“Take a drink of Jesus Christ,” he instructed the boys, according to Casados.

And they did, Casados said.

The boys were paid for their work with $2 bills from the church safe. Casados still has one.

When the altar boys would dress in their robes in the sacristy, he said, Archuleta would wrestle with Casados. The priest would brush against his groin, Casados said, and would rub his buttocks and thigh as they sat side by side in church.

On the day Casados says Archuleta groped him in 1992, the priest tried to wrestle with him again after Mass, he said. Casados said he wriggled out of the priest’s reach, causing Archuleta to trip and fall. His sister also independently recalled the priest’s fall.

“He was this very joyous, and very — not necessarily overzealous — but just a very engaging individual,” Casados said of Archuleta. “He always had this laugh. He was always joking with everybody. In the back of my mind, I wonder, did he use that to his advantage?”

The aftermath

Casados kept silent about his experiences with Archuleta for years.

His parents, Elsie and Ron Casados, said their son didn’t discuss his allegations about the priest’s behavior until 2010, when he began writing a book and allowed them to read an early draft. One chapter mentions Archuleta by name.

“My hell was sparked by molestation and sexual fondling,” Isaac Casados wrote. “… This violation against my innocence stifled my religious progression and killed my self-esteem.”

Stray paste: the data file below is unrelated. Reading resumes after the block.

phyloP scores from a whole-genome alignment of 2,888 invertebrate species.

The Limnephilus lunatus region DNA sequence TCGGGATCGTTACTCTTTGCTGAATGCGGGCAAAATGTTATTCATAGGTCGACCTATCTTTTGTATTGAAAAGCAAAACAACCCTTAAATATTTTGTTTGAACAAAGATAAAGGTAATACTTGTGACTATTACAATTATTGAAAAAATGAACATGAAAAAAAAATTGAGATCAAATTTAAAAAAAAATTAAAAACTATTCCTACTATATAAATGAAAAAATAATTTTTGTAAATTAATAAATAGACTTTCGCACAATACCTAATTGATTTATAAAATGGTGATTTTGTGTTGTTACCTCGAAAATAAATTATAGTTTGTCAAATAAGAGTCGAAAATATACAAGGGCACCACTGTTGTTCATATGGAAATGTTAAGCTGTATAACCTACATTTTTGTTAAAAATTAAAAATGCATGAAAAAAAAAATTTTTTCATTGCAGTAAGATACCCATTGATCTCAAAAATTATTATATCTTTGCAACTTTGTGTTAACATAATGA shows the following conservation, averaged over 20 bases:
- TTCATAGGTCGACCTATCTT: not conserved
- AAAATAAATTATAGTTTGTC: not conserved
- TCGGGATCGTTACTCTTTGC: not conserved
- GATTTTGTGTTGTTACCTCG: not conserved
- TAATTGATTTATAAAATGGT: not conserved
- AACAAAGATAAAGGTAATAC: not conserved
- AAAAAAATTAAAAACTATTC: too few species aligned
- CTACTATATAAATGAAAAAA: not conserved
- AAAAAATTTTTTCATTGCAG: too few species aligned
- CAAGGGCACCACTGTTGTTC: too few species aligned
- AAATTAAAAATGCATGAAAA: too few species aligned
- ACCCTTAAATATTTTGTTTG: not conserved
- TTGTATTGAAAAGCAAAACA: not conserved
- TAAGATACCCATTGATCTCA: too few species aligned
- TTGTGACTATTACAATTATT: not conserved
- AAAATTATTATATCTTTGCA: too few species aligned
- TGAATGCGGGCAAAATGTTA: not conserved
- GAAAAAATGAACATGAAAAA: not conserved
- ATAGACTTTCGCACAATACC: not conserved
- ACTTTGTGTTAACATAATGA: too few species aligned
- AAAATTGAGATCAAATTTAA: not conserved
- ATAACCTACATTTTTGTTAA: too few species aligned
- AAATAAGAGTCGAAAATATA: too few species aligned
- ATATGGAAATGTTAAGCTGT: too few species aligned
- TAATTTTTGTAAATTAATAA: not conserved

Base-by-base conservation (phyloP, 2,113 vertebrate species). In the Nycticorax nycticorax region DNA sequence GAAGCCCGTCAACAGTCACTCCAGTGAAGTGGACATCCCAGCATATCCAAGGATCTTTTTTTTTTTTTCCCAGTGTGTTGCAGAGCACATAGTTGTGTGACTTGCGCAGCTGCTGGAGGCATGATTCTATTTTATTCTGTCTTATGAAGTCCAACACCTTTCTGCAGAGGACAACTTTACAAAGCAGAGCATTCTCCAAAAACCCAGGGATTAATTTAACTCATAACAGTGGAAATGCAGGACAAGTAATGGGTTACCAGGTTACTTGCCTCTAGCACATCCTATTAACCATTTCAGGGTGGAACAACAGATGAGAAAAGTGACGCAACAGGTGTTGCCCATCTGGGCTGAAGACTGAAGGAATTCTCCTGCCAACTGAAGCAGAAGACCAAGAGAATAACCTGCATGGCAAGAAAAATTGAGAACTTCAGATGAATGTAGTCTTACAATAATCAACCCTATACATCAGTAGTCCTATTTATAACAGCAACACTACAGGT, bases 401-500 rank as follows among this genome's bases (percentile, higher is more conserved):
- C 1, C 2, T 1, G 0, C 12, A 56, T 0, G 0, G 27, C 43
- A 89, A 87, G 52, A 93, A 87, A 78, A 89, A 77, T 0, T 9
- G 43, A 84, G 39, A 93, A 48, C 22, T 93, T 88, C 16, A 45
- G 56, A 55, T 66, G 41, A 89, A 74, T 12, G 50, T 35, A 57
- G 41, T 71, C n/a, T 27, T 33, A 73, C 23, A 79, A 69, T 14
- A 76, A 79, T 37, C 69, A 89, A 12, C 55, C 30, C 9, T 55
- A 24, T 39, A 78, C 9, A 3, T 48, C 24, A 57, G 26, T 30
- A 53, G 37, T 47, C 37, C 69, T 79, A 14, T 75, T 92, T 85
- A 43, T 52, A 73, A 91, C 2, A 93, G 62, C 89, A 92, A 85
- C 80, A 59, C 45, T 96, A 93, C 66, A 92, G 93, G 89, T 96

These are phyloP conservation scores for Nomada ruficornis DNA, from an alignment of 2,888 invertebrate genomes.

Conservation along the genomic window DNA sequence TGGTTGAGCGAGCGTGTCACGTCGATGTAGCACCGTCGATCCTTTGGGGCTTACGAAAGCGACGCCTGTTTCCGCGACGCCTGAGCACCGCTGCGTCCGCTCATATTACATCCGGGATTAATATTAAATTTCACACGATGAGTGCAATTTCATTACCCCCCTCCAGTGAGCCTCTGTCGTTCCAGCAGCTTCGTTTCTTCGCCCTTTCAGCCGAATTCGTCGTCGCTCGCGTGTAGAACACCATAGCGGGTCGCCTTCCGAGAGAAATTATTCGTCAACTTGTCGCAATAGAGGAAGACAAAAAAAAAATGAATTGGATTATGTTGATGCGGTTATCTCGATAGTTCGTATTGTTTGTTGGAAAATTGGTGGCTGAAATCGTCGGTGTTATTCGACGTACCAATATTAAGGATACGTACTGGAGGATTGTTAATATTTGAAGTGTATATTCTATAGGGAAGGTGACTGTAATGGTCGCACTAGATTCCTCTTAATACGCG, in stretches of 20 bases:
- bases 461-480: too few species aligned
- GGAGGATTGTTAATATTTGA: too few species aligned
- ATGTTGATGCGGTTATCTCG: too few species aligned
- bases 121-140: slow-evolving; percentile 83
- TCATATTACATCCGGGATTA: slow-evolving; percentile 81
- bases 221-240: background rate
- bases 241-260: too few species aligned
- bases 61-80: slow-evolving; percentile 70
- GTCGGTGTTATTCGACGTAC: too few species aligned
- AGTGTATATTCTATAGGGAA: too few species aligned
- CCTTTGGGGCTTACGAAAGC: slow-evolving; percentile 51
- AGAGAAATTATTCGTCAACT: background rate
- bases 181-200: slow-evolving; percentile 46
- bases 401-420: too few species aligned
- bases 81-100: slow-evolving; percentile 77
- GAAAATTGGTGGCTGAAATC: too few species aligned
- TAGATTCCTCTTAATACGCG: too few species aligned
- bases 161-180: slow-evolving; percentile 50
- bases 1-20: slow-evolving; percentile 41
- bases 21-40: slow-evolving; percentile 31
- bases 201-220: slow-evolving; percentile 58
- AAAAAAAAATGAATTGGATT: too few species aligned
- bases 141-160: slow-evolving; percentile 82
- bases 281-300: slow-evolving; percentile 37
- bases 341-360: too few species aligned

His parents said they noticed a change in their son when he was in fifth grade. He stopped wanting to go to church and wanted to be left alone in his room. His grades dropped that year, they said, and by the time he was in sixth grade, they decided to transfer their kids to Sombrillo Elementary School in Española.

Elsie and Ron Casados said they had considered Archuleta a family friend. They frequently stayed at Holy Cross after Mass to talk with the priest in the pews, they said.

When the family members learned of Isaac Casados’ allegations, they didn’t bring the issue to the church or to law enforcement authorities. By that time, Archuleta had long vanished from the church, and the statute of limitations for second-degree felony molestation of a child had expired. In New Mexico, the time limit to bring legal action in such cases ends when an accuser turns 24.

The family also said it was hard to talk publicly about the matter within the intimacy of their tight-knit Catholic community.

Ron Casados said he wishes he had known earlier so he could have done something about it.

“This thing just makes your mind go through a whirlwind,” he said. “It’s like getting caught in a dust storm. You don’t know which way is left or right or up or down. You want it to stop. You want to get out of it.”

Elsie Casados wondered: “How can a priest, who committed himself to that profession, who you really looked up to, to do service for God, one that would care for the community, love the community, serve the community — how can they do things like that? … As parents, you just feel, ‘Why me? Why us? Why was our child the victim?’ ”

Casados’ sister, Cheyenne DeHerrera, was the first person he told about Archuleta, when he was about 19. She was in her sophomore year of high school, and her brother was home from a break during his freshman year at Georgetown University, where he attended for two years after graduating from Santa Fe Indian School.

In DeHerrera’s childhood bedroom, Casados told her he was gay. As they talked, he also told her he’d been touched inappropriately by Archuleta years earlier and how that had made it difficult for him to understand his sexuality.

“They say you are supposed to be protected,” she said, “but nobody protected him when he was a child.”

Reporter

Rebecca Moss has covered the environment and Los Alamos National Laboratory for the Santa Fe New Mexican since j2015. In 2018, she was selected to participate in the ProPublica Local Reporting Network.